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Thursday, March 20, 2014

Why Consumer Protections are Important to the Direct Enrollment Process

Health insurers and web brokers who follow certain federal rules (relating to topics such as protecting consumer information and displaying standardized disclaimers) are allowed to directly enroll consumers in marketplace health coverage and financial assistance; the consumer does not need to directly visit a marketplace website or contact a marketplace call center in these instances. 

A Families USA Health Action webinar held earlier this month focused on this process, which is known as direct enrollment. You can watch the webinar here.

Families USA experts, state advocates, and other stakeholders from around the country came together for the webinar to discuss three key topics:

  1. The direct enrollment process and how it works, 
  2. The existing protections for consumers who are directly enrolled through web brokers and health insurers, and 
  3. The pros and cons of allowing this kind of enrollment into marketplace coverage and financial assistance. 

Consumers deserve comprehensive information before choosing a health plan 

Webinar participants also brainstormed additional standards needed to protect consumers in the direct enrollment process. 

Allowing health insurers and web brokers to directly enroll people in marketplace coverage can be beneficial because they can reach a wide audience through advertising about marketplace coverage and financial assistance, which can raise awareness about these opportunities for getting covered. This, in turn, can lead to increased enrollment. 

The downside, though, is that these private companies have financial incentives that can influence how they inform consumers about health coverage options, potentially leading people to enroll in plans that might not be in their best interests.

For example, on the webinar, we heard concerns that consumers in Michigan are enrolling in health coverage with financial assistance through an insurance company that does not disclose that the marketplace also offers health plans from other companies. Consumer advocates worry that when applicants receive only this limited information instead of comprehensive information about all available marketplace plans, applicants may not end up with the health plan that is most affordable and best-suited to their needs.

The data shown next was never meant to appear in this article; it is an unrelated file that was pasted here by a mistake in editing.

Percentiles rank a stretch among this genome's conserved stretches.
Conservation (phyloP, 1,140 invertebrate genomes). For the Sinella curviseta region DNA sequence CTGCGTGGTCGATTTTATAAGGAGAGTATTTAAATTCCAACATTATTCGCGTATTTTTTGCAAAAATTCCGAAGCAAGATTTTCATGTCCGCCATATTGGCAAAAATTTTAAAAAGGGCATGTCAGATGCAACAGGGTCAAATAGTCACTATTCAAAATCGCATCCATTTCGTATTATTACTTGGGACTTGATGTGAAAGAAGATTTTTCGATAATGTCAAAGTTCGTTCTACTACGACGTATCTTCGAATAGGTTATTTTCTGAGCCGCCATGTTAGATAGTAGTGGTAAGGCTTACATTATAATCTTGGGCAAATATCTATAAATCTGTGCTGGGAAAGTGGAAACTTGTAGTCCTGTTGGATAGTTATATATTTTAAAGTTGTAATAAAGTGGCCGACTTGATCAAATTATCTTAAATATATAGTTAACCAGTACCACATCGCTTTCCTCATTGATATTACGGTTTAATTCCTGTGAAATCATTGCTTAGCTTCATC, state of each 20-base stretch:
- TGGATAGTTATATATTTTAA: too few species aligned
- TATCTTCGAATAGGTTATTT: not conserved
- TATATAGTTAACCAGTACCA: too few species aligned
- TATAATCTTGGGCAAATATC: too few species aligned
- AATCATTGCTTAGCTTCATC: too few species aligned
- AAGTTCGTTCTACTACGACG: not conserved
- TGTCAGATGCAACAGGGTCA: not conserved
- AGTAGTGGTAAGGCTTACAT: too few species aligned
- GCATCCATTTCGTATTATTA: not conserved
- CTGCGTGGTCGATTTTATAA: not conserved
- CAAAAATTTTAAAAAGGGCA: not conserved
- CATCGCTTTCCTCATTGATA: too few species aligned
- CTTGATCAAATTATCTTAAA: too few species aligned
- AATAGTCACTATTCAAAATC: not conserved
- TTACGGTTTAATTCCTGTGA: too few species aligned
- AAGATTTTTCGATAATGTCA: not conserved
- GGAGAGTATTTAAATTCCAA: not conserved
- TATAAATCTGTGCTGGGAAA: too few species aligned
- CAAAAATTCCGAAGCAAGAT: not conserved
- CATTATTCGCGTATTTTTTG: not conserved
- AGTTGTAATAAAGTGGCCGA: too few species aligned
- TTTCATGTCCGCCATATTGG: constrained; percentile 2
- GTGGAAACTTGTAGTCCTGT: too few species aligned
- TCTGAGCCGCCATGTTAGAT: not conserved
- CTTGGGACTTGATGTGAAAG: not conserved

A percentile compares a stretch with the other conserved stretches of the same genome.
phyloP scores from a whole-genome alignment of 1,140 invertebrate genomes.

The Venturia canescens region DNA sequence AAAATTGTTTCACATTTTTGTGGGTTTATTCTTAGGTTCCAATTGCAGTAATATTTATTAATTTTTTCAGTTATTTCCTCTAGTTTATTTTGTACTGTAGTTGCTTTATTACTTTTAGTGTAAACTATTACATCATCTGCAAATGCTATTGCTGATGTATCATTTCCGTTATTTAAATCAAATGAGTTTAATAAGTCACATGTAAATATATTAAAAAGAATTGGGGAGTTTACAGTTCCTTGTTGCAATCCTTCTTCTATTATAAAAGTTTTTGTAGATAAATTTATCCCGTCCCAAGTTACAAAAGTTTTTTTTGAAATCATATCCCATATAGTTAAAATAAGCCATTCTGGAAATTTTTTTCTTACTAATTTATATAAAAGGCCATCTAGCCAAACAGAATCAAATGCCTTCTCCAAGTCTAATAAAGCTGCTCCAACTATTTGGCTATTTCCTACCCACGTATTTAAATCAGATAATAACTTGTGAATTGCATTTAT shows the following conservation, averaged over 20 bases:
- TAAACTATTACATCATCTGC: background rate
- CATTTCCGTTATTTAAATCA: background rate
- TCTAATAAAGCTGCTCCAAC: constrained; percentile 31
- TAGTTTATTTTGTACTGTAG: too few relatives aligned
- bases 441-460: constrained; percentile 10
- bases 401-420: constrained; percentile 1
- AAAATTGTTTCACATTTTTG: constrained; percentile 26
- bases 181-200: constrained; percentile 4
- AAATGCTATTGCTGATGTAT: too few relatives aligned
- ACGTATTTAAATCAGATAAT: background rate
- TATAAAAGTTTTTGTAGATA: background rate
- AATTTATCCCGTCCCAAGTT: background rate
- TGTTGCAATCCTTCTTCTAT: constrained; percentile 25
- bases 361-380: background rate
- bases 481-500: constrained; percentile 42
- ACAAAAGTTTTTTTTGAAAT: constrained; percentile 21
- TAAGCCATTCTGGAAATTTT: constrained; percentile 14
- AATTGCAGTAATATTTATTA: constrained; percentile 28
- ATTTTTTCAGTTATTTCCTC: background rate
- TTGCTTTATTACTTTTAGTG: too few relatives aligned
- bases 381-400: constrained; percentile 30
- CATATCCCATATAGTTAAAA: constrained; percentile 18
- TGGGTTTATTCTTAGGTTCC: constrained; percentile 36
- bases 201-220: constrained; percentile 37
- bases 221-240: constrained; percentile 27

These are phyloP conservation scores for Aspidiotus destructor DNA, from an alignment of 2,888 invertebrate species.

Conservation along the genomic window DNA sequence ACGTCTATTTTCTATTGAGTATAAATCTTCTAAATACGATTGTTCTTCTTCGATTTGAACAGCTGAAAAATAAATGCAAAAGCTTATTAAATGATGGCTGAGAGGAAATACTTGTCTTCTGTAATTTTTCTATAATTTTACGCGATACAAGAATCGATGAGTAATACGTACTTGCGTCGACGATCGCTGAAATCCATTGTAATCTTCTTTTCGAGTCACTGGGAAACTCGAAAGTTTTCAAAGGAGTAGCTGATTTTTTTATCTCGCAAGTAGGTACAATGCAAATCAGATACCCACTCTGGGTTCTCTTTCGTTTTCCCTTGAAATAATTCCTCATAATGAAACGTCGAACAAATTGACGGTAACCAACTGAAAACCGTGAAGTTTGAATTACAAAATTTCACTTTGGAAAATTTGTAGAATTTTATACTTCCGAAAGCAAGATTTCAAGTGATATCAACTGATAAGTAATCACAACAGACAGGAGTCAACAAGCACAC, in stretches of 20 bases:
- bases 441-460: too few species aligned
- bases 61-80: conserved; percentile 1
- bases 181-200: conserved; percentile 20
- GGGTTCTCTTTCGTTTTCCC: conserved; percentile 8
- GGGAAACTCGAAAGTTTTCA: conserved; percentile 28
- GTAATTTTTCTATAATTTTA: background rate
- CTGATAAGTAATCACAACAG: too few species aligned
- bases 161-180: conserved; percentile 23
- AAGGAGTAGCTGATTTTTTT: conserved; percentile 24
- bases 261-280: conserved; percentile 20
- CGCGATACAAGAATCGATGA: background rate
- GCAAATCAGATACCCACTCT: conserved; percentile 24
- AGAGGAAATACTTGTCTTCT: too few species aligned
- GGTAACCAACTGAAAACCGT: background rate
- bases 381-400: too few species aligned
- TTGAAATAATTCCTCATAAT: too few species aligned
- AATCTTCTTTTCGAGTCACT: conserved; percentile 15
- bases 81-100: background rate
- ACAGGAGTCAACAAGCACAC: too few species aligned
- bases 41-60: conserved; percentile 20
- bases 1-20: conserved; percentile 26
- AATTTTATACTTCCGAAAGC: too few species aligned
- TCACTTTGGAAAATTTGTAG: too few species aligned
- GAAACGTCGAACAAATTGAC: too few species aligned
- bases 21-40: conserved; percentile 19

Why consumer protections are necessary for the direct enrollment process

Families USA recommends that the U.S. Department of Health and Human Services (HHS) and health insurance marketplaces enact additional protections for consumers who enroll directly through web brokers or insurers. 

In our issue brief, Consumer Protections for Web Brokers that Participate in the Health Insurance Marketplace, we describe direct enrollment protections that should be put in place so that consumers:

  1. Receive complete and accurate information about health plan options and financial assistance,
  2. Receive disclosures regarding the financial incentives that can drive health insurers and web brokers to steer consumers into certain health plans,
  3. Do not have to worry that their personal information will be misused. 

HHS clarifies that web brokers cannot use consumers’ personal information for marketing purposes

The Department of Health and Human Services issued a final rule in early March that includes some good news for consumers who use web brokers to directly enroll in coverage. 

The preamble to the final 2015 Notice of Benefit and Payment Parameters clarifies that web brokers may not use enrollees’ personally identifiable information collected during the enrollment process for marketing purposes (a policy that Families USA recommended in our comments to the Department of Health and Human Services). This is because web brokers are bound by Affordable Care Act requirements that such information may only be used for necessary health insurance marketplace functions, like eligibility determinations. 

Therefore, web brokers should not be using information about an enrollee’s age, gender, income, or any other personal characteristic to conduct targeted marketing. We think this is important to protecting the security of consumer information and also for ensuring that consumers aren’t prey to sales campaigns that target them because of their age or financial status.

What are you hearing about direct enrollment?

Is your marketplace allowing or considering allowing health insurers or web brokers to directly enroll consumers? Are consumers benefitting from direct enrollment? Are they feeling confused or misled in the process? 

Tell us what you’re hearing by emailing cmcandrew@familiesusa.org. We’d love to talk to you about this important consumer issue.